Techniques for painting synthetic turf fields are very similar to painting natural grass but there are a few important points to always keep in mind. By using the following four rules, application and removal of synthetic turf paint will be much easier:
1. Groom the field
It is important that you groom your field and remove excess debris before painting. This includes removing any remaining old paint. This will provide the new paint with the best surface so it can properly adhere to the turf blades. Grooming makes the individual fibers stand tall. This allows the entire blade to be painted. If the blades are matted down, only one side will be painted and it will affect the “pop” the paint gives spectators.
2. Avoid painting the field when it is wet
It is important that the surface of your field has had the opportunity to properly air out after a morning dew or rain storm. If necessary, dry the field with a backpack blower or fans. Wet artificial turf poses a problem because it will not allow the paint to properly cure. The bond between the paint and the blade will be weak and will not hold up well to game day use. The optimum condition for painting synthetic turf is warm and dry.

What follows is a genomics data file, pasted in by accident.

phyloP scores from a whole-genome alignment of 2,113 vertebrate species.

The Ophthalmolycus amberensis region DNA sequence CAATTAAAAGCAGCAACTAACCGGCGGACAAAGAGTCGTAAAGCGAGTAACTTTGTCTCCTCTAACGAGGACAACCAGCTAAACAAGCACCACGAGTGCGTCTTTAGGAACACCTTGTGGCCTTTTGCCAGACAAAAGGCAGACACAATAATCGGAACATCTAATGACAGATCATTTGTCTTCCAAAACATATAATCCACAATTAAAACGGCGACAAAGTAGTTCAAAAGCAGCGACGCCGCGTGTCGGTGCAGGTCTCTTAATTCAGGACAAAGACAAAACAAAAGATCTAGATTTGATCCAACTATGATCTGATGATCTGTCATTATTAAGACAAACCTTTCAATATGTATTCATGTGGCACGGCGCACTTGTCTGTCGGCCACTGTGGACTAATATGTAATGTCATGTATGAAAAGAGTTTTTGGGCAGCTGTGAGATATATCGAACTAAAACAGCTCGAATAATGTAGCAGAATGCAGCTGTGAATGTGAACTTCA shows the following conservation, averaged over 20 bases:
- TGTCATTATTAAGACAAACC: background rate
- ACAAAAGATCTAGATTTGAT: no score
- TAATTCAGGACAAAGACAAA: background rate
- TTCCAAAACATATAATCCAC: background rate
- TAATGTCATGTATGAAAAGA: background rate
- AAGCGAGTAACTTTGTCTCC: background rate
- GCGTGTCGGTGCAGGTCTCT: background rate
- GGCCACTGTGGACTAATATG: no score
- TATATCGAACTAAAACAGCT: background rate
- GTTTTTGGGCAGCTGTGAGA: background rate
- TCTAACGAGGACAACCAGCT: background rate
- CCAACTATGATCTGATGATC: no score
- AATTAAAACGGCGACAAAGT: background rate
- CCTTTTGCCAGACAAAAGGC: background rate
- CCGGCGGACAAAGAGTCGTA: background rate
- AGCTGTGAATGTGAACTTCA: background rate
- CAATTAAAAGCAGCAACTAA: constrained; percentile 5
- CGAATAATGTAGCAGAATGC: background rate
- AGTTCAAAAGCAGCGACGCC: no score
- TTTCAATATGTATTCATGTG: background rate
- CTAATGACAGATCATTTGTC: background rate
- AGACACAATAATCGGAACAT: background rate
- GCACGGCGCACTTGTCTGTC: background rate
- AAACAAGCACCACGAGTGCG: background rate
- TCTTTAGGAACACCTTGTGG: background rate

3. Paint infill systems with an airless sprayer
The goal of painting synthetic turf systems is to use as little paint as necessary and to keep the paint out of any infill material. Airless machines set below 1100 psi atomize the paint at the tip, allowing the striper to paint the fibers rather than the infill. Low pressure machines tend to spray a stream of paint that can run down the blades and get into the sand or rubber. CO2 machines should be avoided as the gas can react with some paints designed for synthetic turf and ruin the paint.
4. If possible, do not dilute the paint
If the paint is too thin, it will run down the fibers. The result will be a weak line. Diluted paint will also likely color your infill material, leaving “ghosting,” even after you have removed all of the paint from the blades.
Doug Schattinger is president & CEO of Pioneer Athletics, www.pioneerathletics.com.